Sudbury man plans appeal of film studio lease on expropriated land

A retired Sudbury lawyer says the city’s decision to extend a local film studio’s lease is illegal, and says he will be appealing the decision to the Ontario Municipal Board.

'You can not take something from somebody, pretend it’s going to be one thing, and do something else on it.'

Paul Temelini plans on taking the city's decision to extend the Northern Ontario Film Studio's lease all the way to the OMB. (Casey Stranges CBC)

A retired Sudbury lawyer says the city's decision to extend a local film studio's lease is illegal, and says he will be appealing the decision to the Ontario Municipal Board.

Northern Ontario Film Studios, a local film production company, will be getting a three-year extension on its lease of the former Barrydowne arena. It has operated out of the facility since 2012.

At a public hearing last night, the city's planning committee approved the company's application.

But Paul Temelini said the 72-hectare property that the arena and nearby Adanac ski hill sits on was expropriated from his family in the 1960s for the purposes of establishing a floodplain.

"Not for building arenas, not for ski hills, not for film studios," Temelini said.

Temelini stressed he wasn't against the film studio doing business in the city.

"It's just that the conservation authority and the city of Sudbury are doing an illegal activity," he said. "You can not take something from somebody, pretend it's going to be one thing, and do something else on it."

"It's illegal."

The old Barrydowne Arena has been used as a film studio for the past six years. It sits on land that was expropriated from the Temelini family in the early 1960s to be used as a flood plain. (Erik White/CBC )

'Other avenues' to deal with concerns, city says

Jason Ferrigan, the city's director of planning, told the committee that Temelini's concerns are not specifically planning-related, and said the concerns can be addressed through "other avenues."

Temelini said he wasn't going to stop at the planning committee.

"I'll appeal to the OMB (Ontario Municipal Board), or I'll get more legal opinions and advice and have a hearing there," Temelini said. "If that doesn't work, we'll go to court and let a court decide."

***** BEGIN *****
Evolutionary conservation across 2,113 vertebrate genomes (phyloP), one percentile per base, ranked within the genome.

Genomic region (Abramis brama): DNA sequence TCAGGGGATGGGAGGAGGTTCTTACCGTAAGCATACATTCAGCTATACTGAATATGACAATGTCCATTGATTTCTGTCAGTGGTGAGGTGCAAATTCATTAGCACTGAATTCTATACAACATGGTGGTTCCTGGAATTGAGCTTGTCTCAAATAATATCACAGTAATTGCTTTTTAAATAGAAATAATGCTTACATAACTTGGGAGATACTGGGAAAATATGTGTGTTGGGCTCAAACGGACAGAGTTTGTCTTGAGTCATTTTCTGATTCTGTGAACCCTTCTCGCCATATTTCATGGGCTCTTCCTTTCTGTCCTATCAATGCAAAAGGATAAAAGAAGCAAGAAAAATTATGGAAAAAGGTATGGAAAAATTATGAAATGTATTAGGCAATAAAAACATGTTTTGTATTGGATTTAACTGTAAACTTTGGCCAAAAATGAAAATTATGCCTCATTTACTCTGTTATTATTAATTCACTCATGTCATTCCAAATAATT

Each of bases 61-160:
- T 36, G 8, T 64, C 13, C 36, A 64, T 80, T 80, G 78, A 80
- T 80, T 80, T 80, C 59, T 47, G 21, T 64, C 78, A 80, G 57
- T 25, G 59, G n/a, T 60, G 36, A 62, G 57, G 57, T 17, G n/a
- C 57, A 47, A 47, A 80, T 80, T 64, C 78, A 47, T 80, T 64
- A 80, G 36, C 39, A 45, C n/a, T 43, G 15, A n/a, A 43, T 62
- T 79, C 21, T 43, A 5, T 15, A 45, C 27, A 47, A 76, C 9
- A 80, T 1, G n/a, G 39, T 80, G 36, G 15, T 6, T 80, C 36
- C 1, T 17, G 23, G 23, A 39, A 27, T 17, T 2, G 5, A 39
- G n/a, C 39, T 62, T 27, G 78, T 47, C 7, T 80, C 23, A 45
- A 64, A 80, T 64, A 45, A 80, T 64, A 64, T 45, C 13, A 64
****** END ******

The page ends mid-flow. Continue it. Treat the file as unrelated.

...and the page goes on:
Carl Jorgensen, the general manager of Conservation Sudbury told CBC News earlier this week that the majority of the property was "purchased for flood plain purposes and that still is the case."

As for Temelini's issue with the development of the land, Jorgensen said  "we just see it as someone with an opinion."

Temelini said he was still open to offers from the city or Conservation Sudbury, with the hopes that the land, if not used for its original purpose, is returned to his family.

"I'm submitting different proposals to the conservation authority see if we can work something out," he said. "To see if there's a way of doing a deal whereby we can keep everybody happy."

"I'm negotiable."


To encourage thoughtful and respectful conversations, first and last names will appear with each submission to CBC/Radio-Canada's online communities (except in children and youth-oriented communities). Pseudonyms will no longer be permitted.

By submitting a comment, you accept that CBC has the right to reproduce and publish that comment in whole or in part, in any manner CBC chooses. Please note that CBC does not endorse the opinions expressed in comments. Comments on this story are moderated according to our Submission Guidelines. Comments are welcome while open. We reserve the right to close comments at any time.

Become a CBC Member

Join the conversation  Create account

Already have an account?